Discovery of Organism at the Premises or Occurring in the Vicinity of Premises – This clause requires evidence that the virus/organism detected within certain vicinity of premises or exist in the premise. For example, one of the insured’s employees is confirmed positive for Covid-19 would therefore be required to cease operations in order prevent the spread of disease to others.
 
Loss of Attraction – this extension is intended to cover BI loss caused by destruction of attractions (e.g amusement parks) nearby the insured premises (but not the damage to the insured’s premises itself). For example: if a tourist attraction is closed due to terrorism or riots, then nearby shops and restaurants will gradually decrease in operations. This extensions, mostly requires physical damages to the property in the vicinity to the insured premise’s area.
 
Life Insurance
 
While there is uncertainty on general coverage, health insurance in general mostly covers treatment for any necessary medical services related to pandemic viruses. Therefore, it is not necessary to purchase a specific health plan for Covid-19 related treatments.
 
Government’s Warranty and Additional Benefit by Insurers
 
Under the Ministry of Health decree HK.01.07/MENKES/104/2020 it is stipulated that Covid-19 outbreak is an extraordinary event, so its medical bills of confirmed coronavirus patients are covered by the Indonesian Health Ministry and regional administrations, including those suspected patients who are reported before the effective date of the decree (4 February 2020).
 
Some giant insurers in Indonesia also have issued additional benefits on top of health coverage, for any policyholders of Covid-19 suspect. However, terms and conditions may be differ from one insurer compared to another insurer; therefore it is advisable for individuals to further review their health plan policy and directly consult to the insurer directly on the additional benefit related to Covid-19.
 
OJK Leniency to Unit Link Products
 
One of the most difficult challenges faced by life insurance is how extreme market volatility – equities, debt instruments, government securities, affects the value of unit-linked product. As OJK has issued economic stimulus and regulatory leniency for insurers in Indonesia, insurers and reinsurers can value the debt securities asset based on amortized acquisition value to calculate the solvability ratio. Secondly, OJK has instructed insurer to extend the premium payment deadline (including co-insurance, reinsurance, tabarru fund and ujrah) from 2 (two) months to become 4 (four) months since the due date payment, for all premium payable in February 2020. Further, any asset incurred from leasing contract can be acknowledged as permitted asset/admitted asset with the value equal to the liability incurred from the leasing contract.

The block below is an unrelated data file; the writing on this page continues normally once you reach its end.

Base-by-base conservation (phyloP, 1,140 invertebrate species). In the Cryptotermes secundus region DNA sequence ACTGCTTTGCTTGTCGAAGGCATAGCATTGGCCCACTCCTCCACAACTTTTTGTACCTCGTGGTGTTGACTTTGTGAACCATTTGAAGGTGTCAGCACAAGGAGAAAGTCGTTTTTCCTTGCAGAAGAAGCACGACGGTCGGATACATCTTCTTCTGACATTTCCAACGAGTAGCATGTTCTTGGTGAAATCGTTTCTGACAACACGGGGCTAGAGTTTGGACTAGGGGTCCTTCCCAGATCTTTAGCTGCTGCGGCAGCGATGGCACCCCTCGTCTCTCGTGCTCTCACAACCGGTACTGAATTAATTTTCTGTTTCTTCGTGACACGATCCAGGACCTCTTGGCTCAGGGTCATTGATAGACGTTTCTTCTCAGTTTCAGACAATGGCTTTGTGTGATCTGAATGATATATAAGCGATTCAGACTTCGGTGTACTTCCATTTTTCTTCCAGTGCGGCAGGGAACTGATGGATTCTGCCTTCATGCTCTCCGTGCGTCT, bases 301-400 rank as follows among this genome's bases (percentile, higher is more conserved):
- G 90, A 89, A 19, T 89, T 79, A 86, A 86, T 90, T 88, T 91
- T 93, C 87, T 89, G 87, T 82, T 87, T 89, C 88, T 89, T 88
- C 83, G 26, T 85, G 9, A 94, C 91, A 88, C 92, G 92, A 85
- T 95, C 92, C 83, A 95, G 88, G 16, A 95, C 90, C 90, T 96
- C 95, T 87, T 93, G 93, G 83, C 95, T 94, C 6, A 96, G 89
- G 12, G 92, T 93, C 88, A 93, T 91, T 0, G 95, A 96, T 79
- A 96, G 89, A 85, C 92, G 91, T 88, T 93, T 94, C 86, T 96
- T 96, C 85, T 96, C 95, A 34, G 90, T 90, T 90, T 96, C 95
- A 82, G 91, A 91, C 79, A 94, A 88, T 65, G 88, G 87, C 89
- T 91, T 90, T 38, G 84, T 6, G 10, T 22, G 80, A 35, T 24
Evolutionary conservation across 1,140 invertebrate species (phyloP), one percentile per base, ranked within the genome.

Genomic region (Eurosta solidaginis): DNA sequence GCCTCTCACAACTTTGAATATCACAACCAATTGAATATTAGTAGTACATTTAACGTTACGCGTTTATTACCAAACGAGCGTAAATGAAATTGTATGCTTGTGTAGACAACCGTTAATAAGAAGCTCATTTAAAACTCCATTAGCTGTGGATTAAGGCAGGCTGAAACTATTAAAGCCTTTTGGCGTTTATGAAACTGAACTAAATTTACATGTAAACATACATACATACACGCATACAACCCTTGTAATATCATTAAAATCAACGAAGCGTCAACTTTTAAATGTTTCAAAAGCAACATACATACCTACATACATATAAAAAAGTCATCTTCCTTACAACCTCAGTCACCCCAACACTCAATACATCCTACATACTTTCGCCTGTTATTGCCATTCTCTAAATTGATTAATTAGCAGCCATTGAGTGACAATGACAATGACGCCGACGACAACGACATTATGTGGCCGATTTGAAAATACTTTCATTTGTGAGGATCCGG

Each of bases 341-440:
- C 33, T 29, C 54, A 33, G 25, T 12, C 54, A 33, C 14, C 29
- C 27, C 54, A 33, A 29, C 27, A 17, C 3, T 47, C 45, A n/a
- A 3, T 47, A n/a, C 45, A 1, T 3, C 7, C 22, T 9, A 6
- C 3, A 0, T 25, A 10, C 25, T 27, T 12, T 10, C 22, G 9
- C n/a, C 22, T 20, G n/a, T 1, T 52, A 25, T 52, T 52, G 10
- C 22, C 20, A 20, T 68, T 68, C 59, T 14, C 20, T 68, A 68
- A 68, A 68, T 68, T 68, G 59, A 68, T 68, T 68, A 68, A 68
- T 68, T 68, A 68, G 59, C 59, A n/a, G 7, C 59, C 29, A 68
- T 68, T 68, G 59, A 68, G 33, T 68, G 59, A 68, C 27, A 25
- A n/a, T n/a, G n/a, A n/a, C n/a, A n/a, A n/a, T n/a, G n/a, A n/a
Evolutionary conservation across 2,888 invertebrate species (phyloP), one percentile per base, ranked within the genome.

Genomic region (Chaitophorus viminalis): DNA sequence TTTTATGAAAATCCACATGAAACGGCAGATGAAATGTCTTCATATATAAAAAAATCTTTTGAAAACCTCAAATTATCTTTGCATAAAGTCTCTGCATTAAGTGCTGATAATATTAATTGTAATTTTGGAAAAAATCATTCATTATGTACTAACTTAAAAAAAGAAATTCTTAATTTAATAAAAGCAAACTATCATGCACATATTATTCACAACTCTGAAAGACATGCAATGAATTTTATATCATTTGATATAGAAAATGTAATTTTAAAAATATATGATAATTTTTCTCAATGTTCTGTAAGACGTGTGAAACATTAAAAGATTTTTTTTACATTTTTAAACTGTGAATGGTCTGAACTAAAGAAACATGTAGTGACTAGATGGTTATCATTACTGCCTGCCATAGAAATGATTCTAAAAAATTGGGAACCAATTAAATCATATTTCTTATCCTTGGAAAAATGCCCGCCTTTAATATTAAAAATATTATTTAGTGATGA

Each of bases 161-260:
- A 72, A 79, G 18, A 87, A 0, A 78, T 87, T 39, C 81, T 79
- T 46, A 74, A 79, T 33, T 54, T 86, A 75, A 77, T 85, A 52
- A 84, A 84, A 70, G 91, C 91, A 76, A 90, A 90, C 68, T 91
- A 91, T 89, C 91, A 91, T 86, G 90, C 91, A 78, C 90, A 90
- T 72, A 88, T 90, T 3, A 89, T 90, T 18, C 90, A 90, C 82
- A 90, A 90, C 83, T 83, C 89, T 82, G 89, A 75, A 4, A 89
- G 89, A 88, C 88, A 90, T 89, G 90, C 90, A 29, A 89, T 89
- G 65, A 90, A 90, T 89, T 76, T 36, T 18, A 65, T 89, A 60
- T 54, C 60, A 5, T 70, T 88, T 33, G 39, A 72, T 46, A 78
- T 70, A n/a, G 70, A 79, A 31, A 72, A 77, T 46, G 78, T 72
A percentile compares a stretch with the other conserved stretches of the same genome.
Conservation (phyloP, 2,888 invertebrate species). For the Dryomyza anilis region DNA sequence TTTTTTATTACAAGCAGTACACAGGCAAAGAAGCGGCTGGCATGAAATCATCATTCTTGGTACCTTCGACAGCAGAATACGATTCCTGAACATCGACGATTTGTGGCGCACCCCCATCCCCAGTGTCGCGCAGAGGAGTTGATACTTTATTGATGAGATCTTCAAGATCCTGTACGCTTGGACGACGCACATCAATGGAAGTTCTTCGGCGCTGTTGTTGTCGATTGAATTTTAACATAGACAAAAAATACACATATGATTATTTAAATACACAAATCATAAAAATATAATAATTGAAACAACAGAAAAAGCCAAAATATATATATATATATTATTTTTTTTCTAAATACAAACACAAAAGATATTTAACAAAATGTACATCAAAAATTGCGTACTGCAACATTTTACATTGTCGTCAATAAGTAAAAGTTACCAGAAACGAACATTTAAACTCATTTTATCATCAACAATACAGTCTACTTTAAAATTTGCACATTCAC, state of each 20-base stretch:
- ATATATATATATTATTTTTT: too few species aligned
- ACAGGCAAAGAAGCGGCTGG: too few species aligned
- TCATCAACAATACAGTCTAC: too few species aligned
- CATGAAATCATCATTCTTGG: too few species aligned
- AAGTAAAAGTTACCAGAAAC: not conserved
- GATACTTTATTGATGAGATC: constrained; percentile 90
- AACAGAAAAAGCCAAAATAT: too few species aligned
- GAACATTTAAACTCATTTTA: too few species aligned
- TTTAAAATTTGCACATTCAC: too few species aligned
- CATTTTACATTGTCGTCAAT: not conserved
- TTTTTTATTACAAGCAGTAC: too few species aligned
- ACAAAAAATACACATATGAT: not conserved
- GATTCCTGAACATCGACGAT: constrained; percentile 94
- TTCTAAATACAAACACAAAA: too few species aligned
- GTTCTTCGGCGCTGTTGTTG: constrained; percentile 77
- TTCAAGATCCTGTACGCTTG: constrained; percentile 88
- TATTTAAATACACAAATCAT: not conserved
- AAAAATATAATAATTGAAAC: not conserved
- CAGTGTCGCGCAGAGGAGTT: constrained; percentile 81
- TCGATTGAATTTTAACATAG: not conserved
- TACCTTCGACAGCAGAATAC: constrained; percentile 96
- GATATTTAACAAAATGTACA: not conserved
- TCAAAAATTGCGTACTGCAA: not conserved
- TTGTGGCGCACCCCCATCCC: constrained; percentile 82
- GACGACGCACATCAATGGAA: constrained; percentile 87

What’s next?
 
Insurers
 
There are couple items for the insurer to review:
 
a. To consider issuing additional or new wordings on exclusion or endorsement of contagious/communicable disease to the insurance policy in the future. In March 2020, Lloyd’s Market Association has issued standard wordings specific for Corona Virus Exclusion for Personal Accident Market (Accident and Health); Communicable Disease Exclusion (Property Treaty Reinsurance) and Communicable Disease Endorsement (Property Contracts).
  
b. For the health insurer, it is best to give clear information on the terms and conditions of additional benefit (i.e., how much is the benefit, if it is applicable for certain length of time and can be terminated at any time, etc.).
 
Insureds
 
a. The insureds must probe into the policy wordings, including exclusions, coverage limits and applicable deductibles. For better assurance, insureds could consult with an agent or an insurance company. While there are standard wordings commonly adopt in Indonesia (i.e., IAR Munich Re), specific arrangement probably covers BI due to Covid-19. Policyholders in the future can purchase an extension of cover in respect of communicable/notifiable disease. Although after SARS, many insurers began to exclude losses incurred by communicable/notifiable disease in most policies, it is probably coverage able if specifically pre-negotiated by the parties. In other words, it is still possible to get coverage of losses from business interruption due to communicable/notifiable disease.   
 
b. For health insurance, insureds need to take attention on the covering period set out by the insurance company. Secondly, to check if the covering given in a form of cash – direct transfer to the insureds or if it is a unit-linked product, some insurers place the benefit into the investment (i.e., mutual funds).
 
If there are any queries with regards to how this may affect your business, please contact us for further legal consultation.
 
This information does not, and is not intended to, constitute as legal advice; instead, all information, content, and materials are for general information only